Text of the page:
American Elm - 100 Most Common North American Trees

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Introduction To American Elm

american elm tree leaves
(Matt Lavin/Wikimedia Commons/CC BY-SA 2.0)

American elm is the most popular of urban shade trees. This tree was planted along downtown city streets for decades. The tree has had major problems with Dutch elm disease and is now out of favor when considered for urban tree planting. The vase-shaped form and gradually arching limbs make it a favorite to plant on city streets.

This native North American tree grows quickly when young, forming a broad or upright, vase-shaped silhouette, 80 to 100 feet high and 60 to 120 feet wide. Trunks on older trees could reach to seven feet across. American Elm must be at least 15-years-old before it will bear seed. The copious amount of seeds can create a mess on hard surfaces for a period of time. American elms have an extensive but shallow root system.

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Description and Identification of American Elm

american elms in central park
American Elms, Central Park. (Jim.henderson/Wikimedia Commons/CC0)

Common Names: white elm, water elm, soft elm, or Florida elm

Habitat: American elm is found throughout eastern North America

Description: The six-inch-long, deciduous leaves are dark green throughout the year, fading to yellow before dropping in fall. In early spring, before the new leaves unfold, the rather inconspicuous, small, green flowers appear on pendulous stalks. These blooms are followed by green, wafer-like seedpods which mature soon after flowering is finished and the seeds are quite popular with both birds and wildlife.

Uses: Ornamental and shade tree

03
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The Natural Range of American Elm

Distribution map of the american elm tree
Distribution of the American Elm. (U.S. Geological Survey/Wikimedia Commons)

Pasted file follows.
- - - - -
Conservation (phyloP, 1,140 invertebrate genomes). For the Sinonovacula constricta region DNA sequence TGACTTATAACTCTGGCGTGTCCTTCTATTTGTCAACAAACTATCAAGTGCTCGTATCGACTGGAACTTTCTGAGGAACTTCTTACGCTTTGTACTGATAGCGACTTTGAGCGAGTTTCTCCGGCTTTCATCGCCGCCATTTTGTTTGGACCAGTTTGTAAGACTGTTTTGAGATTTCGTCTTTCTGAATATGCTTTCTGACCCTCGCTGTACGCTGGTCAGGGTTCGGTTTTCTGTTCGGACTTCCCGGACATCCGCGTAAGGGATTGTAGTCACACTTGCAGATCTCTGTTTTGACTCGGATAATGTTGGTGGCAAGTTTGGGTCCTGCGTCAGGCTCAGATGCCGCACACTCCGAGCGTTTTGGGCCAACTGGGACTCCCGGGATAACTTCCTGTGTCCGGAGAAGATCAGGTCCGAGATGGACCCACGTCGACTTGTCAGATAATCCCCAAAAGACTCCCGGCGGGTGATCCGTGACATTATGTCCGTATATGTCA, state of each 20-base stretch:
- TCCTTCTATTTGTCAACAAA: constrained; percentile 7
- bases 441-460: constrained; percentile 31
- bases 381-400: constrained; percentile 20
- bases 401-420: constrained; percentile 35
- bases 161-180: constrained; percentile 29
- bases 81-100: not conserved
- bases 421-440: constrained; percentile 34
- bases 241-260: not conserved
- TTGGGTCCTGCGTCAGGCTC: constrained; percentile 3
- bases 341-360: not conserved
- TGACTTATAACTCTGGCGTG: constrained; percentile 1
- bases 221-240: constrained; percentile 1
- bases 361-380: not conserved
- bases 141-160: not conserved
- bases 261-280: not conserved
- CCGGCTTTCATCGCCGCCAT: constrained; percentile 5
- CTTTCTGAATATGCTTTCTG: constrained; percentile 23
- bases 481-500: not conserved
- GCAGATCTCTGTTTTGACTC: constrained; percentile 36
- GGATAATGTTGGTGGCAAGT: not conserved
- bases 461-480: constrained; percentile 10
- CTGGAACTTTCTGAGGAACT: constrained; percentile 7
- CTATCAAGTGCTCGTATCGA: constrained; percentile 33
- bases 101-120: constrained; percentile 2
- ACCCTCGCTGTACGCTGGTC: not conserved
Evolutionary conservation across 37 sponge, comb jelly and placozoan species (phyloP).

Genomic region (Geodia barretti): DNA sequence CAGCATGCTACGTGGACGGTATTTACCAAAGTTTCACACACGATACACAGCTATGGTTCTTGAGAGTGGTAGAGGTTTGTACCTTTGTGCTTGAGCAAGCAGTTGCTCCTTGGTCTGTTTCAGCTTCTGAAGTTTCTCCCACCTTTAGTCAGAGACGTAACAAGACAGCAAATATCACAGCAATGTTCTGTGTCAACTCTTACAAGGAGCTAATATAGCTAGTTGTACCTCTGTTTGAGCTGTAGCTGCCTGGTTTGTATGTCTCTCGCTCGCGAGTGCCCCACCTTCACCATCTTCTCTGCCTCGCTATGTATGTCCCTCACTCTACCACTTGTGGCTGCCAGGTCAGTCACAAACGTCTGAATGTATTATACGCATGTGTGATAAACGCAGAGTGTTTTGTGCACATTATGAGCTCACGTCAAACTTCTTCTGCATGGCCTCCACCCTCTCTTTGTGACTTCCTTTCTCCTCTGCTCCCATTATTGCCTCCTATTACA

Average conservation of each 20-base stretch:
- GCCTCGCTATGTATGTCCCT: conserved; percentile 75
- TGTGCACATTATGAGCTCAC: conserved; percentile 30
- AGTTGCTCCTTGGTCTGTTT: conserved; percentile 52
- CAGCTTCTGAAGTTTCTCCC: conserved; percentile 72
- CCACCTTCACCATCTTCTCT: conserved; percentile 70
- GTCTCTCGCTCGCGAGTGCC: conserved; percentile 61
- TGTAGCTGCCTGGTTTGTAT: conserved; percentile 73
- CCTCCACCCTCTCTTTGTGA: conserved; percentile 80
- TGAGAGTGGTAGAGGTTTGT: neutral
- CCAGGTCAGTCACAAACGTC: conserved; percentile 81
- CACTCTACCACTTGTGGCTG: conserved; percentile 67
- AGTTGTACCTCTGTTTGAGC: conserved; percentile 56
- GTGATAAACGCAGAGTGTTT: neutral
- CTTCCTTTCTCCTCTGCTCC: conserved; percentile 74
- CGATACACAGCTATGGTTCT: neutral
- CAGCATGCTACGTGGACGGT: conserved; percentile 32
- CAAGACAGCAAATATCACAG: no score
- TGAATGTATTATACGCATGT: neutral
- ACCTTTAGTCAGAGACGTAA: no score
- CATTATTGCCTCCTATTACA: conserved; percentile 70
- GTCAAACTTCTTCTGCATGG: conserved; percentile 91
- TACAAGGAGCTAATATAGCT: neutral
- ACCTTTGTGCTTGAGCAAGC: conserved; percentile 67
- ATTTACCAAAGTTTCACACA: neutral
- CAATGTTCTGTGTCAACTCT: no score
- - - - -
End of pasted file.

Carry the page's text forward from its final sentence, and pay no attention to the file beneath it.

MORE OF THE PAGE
American elm is found throughout eastern North America. Its range is from Cape Breton Island, Nova Scotia, west to central Ontario, southern Manitoba, and southeastern Saskatchewan; south to extreme eastern Montana, northeastern Wyoming, western Nebraska, Kansas, and Oklahoma into central Texas; east to central Florida; and north along the entire east coast.

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The Silviculture and Management of American Elm

american elm wood plane
A wooden hand plane made of American elm. (Jim Cadwell/Wikimedia Commons/CC BY-SA 3.0)

"Once a very popular and long-lived (300+ years) shade and street tree, American Elm suffered a dramatic decline with the introduction of Dutch elm disease, a fungus spread by a bark beetle.

The wood of American Elm is very hard and was a valuable timber tree used for lumber, furniture and veneer. The Indians once made canoes out of American Elm trunks, and early settlers would steam the wood so it could be bent to make barrels and wheel hoops. It was also used for the rockers on rocking chairs. Today, the wood that can be found is used mainly for making furniture.

American Elm should be grown in full sun on well-drained, rich soil. If you plant American Elm, plan on implementing a monitoring program to watch for symptoms of Dutch elm disease. It is vital to the health of existing trees that a program be in place to administer special care to these disease-sensitive trees. Propagation is by seed or cuttings. Young plants transplant easily." - From Fact Sheet on American Elm - USDA Forest Service

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Insects and Diseases of American Elm

diseased elm tree
American elm with Dutch elm disease. (Ptelea/Wikimedia Commons)

Pest information courtesy of USFS Fact Sheets:

Pests: Many pests may infest American Elm, including bark beetles, elm borer, gypsy moth, mites, and scales. Leaf beetles often consume large quantities of foliage.

Diseases: Many diseases may infect American Elm, including Dutch elm disease, phloem necrosis, leaf spot diseases, and cankers. American Elm is a host for Ganoderma butt rot.